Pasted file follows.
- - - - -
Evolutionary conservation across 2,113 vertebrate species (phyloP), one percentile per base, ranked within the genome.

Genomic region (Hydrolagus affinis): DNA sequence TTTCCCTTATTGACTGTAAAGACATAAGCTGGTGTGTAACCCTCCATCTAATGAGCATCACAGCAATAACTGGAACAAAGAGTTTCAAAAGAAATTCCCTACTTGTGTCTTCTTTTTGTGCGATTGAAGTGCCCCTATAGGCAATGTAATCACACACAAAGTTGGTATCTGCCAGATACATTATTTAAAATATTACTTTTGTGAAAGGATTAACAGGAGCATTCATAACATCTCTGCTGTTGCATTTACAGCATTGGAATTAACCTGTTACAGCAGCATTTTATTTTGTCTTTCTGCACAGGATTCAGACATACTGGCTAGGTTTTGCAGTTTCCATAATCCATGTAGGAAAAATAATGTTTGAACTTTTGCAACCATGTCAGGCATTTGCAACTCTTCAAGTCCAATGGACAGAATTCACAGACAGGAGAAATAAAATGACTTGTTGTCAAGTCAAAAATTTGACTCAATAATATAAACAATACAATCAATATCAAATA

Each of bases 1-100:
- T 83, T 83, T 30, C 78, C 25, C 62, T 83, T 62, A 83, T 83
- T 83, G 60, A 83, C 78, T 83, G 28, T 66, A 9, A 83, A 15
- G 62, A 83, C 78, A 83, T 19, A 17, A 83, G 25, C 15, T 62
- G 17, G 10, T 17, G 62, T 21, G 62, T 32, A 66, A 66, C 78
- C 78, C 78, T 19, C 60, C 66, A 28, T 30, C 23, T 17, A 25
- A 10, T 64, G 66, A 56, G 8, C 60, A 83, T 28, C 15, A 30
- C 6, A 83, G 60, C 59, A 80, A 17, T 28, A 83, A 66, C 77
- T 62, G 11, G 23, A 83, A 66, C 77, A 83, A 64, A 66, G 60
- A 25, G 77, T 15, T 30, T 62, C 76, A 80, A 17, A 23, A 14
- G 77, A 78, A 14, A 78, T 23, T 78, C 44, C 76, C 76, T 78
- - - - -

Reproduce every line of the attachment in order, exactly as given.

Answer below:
Evolutionary conservation across 2,113 vertebrate species (phyloP), one percentile per base, ranked within the genome.

Genomic region (Hydrolagus affinis): DNA sequence TTTCCCTTATTGACTGTAAAGACATAAGCTGGTGTGTAACCCTCCATCTAATGAGCATCACAGCAATAACTGGAACAAAGAGTTTCAAAAGAAATTCCCTACTTGTGTCTTCTTTTTGTGCGATTGAAGTGCCCCTATAGGCAATGTAATCACACACAAAGTTGGTATCTGCCAGATACATTATTTAAAATATTACTTTTGTGAAAGGATTAACAGGAGCATTCATAACATCTCTGCTGTTGCATTTACAGCATTGGAATTAACCTGTTACAGCAGCATTTTATTTTGTCTTTCTGCACAGGATTCAGACATACTGGCTAGGTTTTGCAGTTTCCATAATCCATGTAGGAAAAATAATGTTTGAACTTTTGCAACCATGTCAGGCATTTGCAACTCTTCAAGTCCAATGGACAGAATTCACAGACAGGAGAAATAAAATGACTTGTTGTCAAGTCAAAAATTTGACTCAATAATATAAACAATACAATCAATATCAAATA

Each of bases 1-100:
- T 83, T 83, T 30, C 78, C 25, C 62, T 83, T 62, A 83, T 83
- T 83, G 60, A 83, C 78, T 83, G 28, T 66, A 9, A 83, A 15
- G 62, A 83, C 78, A 83, T 19, A 17, A 83, G 25, C 15, T 62
- G 17, G 10, T 17, G 62, T 21, G 62, T 32, A 66, A 66, C 78
- C 78, C 78, T 19, C 60, C 66, A 28, T 30, C 23, T 17, A 25
- A 10, T 64, G 66, A 56, G 8, C 60, A 83, T 28, C 15, A 30
- C 6, A 83, G 60, C 59, A 80, A 17, T 28, A 83, A 66, C 77
- T 62, G 11, G 23, A 83, A 66, C 77, A 83, A 64, A 66, G 60
- A 25, G 77, T 15, T 30, T 62, C 76, A 80, A 17, A 23, A 14
- G 77, A 78, A 14, A 78, T 23, T 78, C 44, C 76, C 76, T 78